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FDA: Teething Jewelry Linked to at Least One Infant Death

Threats from these products include choking, strangulation, injury to the mouth, infection

a baby chewing on a necklace

FRIDAY, Dec. 21, 2018 (HealthDay News) -- Teething jewelry products, such as necklaces, pose significant safety risks and have been tied to at least one baby's death, the U.S. Food and Drug Administration warns.

Potential threats include choking, strangulation, injury to the mouth, and infection. These products should not be used to relieve teething pain in infants, the agency said. The products also should not be used to provide sensory stimulation for children or adults with autism, attention-deficit/hyperactivity disorder, or other special needs, the agency added.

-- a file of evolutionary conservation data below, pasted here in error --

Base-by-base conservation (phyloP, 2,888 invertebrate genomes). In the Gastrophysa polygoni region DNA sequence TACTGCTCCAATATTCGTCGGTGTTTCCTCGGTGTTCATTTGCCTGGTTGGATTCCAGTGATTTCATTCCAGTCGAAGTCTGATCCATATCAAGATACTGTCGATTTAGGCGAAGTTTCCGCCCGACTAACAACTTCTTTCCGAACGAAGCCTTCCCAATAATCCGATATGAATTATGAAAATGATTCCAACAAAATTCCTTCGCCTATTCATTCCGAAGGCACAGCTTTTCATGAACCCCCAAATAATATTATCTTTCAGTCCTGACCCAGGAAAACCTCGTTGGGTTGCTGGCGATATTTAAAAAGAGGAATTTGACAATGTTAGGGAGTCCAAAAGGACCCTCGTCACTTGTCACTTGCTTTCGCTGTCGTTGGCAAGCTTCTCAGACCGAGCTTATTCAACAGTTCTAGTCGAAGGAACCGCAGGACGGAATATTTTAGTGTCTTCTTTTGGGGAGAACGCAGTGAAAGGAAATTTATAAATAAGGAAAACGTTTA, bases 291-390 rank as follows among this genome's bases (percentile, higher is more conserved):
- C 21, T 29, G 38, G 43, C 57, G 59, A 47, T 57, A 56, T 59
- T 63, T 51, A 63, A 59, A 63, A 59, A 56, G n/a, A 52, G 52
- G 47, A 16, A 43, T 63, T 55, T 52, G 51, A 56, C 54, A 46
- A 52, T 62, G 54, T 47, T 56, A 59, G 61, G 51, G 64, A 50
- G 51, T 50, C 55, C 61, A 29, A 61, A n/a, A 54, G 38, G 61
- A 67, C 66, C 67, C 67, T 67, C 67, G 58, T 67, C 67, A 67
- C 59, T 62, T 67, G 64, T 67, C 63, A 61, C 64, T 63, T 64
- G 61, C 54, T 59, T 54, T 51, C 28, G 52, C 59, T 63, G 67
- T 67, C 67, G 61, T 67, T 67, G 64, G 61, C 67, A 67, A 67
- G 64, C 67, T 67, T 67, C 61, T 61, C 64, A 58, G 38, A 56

The FDA said it has received reports of infants and children suffering serious injuries due to teething jewelry, including one death. In that case, an 18-month-old child was strangled by his teething necklace during a nap.

There are various types of teething jewelry, including necklaces, bracelets, and anklets, which have beads made with materials such as amber, wood, marble, or silicone. Another potential hazard is a substance called succinic acid that is in amber teething necklaces. Manufacturers claim that this substance, which may be released into an infant's bloodstream in unknown amounts, is an anti-inflammatory agent and relieves teething and joint pain. But the FDA said those claims have not been evaluated for safety or effectiveness.

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